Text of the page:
The Southern Cross

Get The Southern Cross in your inbox. Subscribe

Warm welcome for international priests

News

Despite trying to cope with the cold temperatures of an Adelaide winter, the Archdiocese’s newest international priests say they have been overwhelmed by the “warm welcome” they have received.

Comments
Comments Print article

Fr Lancy D’Silva CSC and Fr Santosh Pereira MSFS, both from Bangalore, arrived last month and are quickly making the transition to the Australian way of life and worship. Their arrival brings the total number of international priests – Indian and African – serving in the Archdiocese to 25.

Fr Lancy, the only priest in Adelaide from the Congregation of Holy Cross, said he was looking forward to focusing on pastoral care and “bringing people together with their faith”.

“I told my provincial I am going to Australia with an open page and whatever comes or whatever is asked of me by the Archdiocese I am ready to do,” he said.

For the past year Fr Lancy has been on sabbatical, working as a parish administrator for St Anne parish in the diocese of Pensacola-Tallahassee, Florida. Prior to that his ministries included serving as a pastor for six years in two different parishes and as an associate pastor and vocation director for 10 years.

“In this position I was invited to different schools to give talks and organise seminars and promote vocations. I had a few recruits to the congregation of the Holy Cross in that time,” he said.

The 47-year-old has studied extensively and holds three Bachelor degrees (education, philosophy and theology), as well as a Masters in Sociology and Masters of Science (counselling and psychotherapy).

“I speak various languages like English, Hindu, Kannada, Konkani, Tulu, Marathi, Khasi – which are basically Indian languages,” he added.

Raised in a “traditional Catholic family with traditional values”, Fr Lancy said he was privileged to be an altar server as a boy which helped him to “slowly develop that interest and motivation to be a priest”.

However, it was the urgings of two of his neighbours – who were twins and had joined the Congregation the year before – that finally convinced him to follow a vocation as a priest.

“It was back in 1988 and our family was middle class, we didn’t have a TV and no rich food…we only ate chicken and meat once a while or when there was a feast. And the twins told me, Lancy, if you join the seminary you will get to watch TV and have good food!”

Of course, his commitment to God was strengthened through discernment and studies and in 2002 he was ordained a priest. Fr Lancy acknowledged the important role his parents played in his journey to becoming a priest.

“They were a source of inspiration and encouragement,” he said.

At age 33, Fr Santosh is now the youngest Indian priest serving in the Archdiocese and joins three others from the Congregation of Missionaries of St Francis de Sales in Adelaide – Fr Manu Kumbidiyamackal (Para Hills-Modbury), Fr Shibu Jacob (Salisbury) and Fr Josy Sebastian (Noarlunga-Seaford).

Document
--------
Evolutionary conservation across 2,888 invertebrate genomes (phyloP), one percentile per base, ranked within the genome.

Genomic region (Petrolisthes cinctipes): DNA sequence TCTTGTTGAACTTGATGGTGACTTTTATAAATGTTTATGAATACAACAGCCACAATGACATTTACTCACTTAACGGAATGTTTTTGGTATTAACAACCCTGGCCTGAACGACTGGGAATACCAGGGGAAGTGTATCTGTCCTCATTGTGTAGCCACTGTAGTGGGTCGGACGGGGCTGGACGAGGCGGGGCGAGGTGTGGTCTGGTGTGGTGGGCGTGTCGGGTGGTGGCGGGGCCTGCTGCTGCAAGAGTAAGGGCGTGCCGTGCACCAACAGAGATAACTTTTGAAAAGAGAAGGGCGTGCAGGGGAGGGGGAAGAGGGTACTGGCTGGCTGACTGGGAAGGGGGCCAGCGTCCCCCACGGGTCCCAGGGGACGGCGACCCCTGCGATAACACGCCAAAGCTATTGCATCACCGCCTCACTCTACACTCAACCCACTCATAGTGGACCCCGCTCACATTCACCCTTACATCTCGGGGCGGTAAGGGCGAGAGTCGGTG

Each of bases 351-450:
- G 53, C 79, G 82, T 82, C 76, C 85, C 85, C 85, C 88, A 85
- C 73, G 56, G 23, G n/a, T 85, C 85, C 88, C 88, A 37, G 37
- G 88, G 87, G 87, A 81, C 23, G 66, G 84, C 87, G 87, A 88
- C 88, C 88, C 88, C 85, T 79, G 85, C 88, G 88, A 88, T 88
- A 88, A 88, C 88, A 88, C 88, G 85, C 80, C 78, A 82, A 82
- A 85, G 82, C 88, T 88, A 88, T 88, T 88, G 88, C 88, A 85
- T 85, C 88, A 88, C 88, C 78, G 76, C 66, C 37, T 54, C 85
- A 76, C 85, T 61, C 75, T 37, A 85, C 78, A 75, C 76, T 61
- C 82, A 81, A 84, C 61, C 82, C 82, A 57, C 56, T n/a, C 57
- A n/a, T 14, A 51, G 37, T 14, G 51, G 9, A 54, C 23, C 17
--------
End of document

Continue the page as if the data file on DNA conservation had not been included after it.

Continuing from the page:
Ordained in 2013, for the past three years he has served as the provincial secretary, becoming the first priest born outside of Kerala to fill this position. Over the years Fr Santosh has completed three Bachelor degrees (arts, philosophy and theology) and said he hopes to continue studies in the future.

With four brothers and a sister, Fr Santosh said his journey to becoming a priest was greatly influenced by his parents and Catholic upbringing in Karnataka.

“In the evening we would sit together and pray the Rosary and my mother would make a prayer at the end, ‘Lord you have blessed me with five boys and I would be happy if you would call one to become a priest’,” he recalled.

While he had never expressed a desire to become a priest, Fr Santosh said when a priest from the Missionaries of St Francis de Sales was appointed to his parish he had a strong impact on him, and he decided to join the seminary.

“This was the first time I was away from my family. There were 54 boys in that group and I was the only one who could not speak the local language. It was very hard.

“When I think of those days I wonder how I survived – the food was completely different, it was a different culture and all the others spoke a different language, and I didn’t know English to be able to communicate with them.

“But I believe if God has called, God will help. From that moment until today I never regret the decision I have taken.”

Now fluent in English, Fr Santosh is looking forward to his pastoral service in the Archdiocese and perhaps even finding time to continue to play basketball, cricket and volleyball.

Like Fr Lancy he is also trying to adapt to the weather.

“The shocking thing is the warmth of the people, in a very positive manner.”

Comments

Show comments Hide comments
Will my comment be published? Read the guidelines.

More News stories

Loading next article